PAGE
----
For those of you with electronics hobbies, here is an interesting pet project that is not very difficult or expensive. In fact, you can find most of the parts lying around your house. The idea is to make an analog display clock. The finished product will have a rotating circuit board that flashes LEDs at the correct time in order to make a floating image of an analog clock.
Here is a list of basic materials that you will need:
- White box fan
- Perforated board
- PIC (or any microcontroller)
- Darlington Chip
- 2 5 V voltage divider (power microcontroller)
- LEDs with resistors
- Emitter/receiver diodes
- Toggle switch (for power)
- Battery Pack
- 12 V power supply (old phone charger)
- Clay (for inertial balancing)
Here is a list of tools that you will need:
- Solder Iron
- High gauge wire
- Knife (cut fan up)
- Wire Perf Board: wire LEDs in a parallel line starting at the center of perf board and going to the edge of the darlington chip. Wire the darlington to the switched power rail and wire inputs to the PIC. Wire the power out of the battery box to the voltage divider and then through the switch. Mount the battery box in the middle of the perf board for inertial purposes. Wire the receiver diode at the end of the color LED line facing towards the fan body.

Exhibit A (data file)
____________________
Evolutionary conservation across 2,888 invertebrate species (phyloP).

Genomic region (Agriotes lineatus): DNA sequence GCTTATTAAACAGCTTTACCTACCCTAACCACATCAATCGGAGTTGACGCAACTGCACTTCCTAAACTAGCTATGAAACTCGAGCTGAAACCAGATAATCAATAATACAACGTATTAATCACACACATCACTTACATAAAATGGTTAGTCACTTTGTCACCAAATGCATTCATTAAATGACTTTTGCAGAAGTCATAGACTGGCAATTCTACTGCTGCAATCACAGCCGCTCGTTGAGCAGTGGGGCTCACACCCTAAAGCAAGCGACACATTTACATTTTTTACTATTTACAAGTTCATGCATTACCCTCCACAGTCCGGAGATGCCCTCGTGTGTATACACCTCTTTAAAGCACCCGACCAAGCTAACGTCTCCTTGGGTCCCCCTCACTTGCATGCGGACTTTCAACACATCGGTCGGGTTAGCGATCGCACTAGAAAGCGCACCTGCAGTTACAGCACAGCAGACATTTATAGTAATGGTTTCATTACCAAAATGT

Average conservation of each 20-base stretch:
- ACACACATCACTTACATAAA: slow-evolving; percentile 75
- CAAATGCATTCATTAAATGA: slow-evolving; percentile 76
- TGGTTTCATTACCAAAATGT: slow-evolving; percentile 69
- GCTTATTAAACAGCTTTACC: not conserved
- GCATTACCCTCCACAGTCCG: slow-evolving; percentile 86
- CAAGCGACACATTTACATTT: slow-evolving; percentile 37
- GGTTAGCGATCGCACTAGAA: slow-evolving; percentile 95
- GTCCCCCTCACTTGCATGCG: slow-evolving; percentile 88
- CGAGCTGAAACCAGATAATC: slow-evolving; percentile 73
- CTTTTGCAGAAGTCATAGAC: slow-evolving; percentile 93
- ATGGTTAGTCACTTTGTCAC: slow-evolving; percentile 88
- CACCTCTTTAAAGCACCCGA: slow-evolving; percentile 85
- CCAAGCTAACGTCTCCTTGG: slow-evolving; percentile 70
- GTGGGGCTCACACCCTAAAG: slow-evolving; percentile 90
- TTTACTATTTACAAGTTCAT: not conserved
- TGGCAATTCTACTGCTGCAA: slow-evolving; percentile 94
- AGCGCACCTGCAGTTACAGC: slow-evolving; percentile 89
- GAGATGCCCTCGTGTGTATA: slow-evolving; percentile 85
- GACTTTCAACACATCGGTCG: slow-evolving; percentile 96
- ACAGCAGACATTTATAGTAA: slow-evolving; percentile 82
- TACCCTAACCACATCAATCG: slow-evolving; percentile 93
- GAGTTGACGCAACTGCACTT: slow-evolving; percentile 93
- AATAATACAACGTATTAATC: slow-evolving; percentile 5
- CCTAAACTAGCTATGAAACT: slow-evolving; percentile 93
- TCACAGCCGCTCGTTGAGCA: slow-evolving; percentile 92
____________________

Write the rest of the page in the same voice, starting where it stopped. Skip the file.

- Remove fan blades and keep the center plastic part for mounting the perf board. Cut grooves in the hub to fit the perf board securly and use duct tape if needed to mount securely.
- Mount the emitter onto the fan body so that the receiver passes directly in front of it. Use either a breadboard or solder parts of the voltage divider from the 12 V to the emitter. This will be your control aspect of the system.
- As far as programming goes, I approached it so that the fan speed was relatively constant and so there were programmed delays between each LED strobe to display numbers. I treated each number as an LED number display that would flash sequentially as the fan was moving in order to show the "floating" number. Then the receiver was a callback that reset the sequence.
If everything is done right you can get something like this!
Please be careful if you try this project. Use your judgement with use of PPE and managing voltage lines.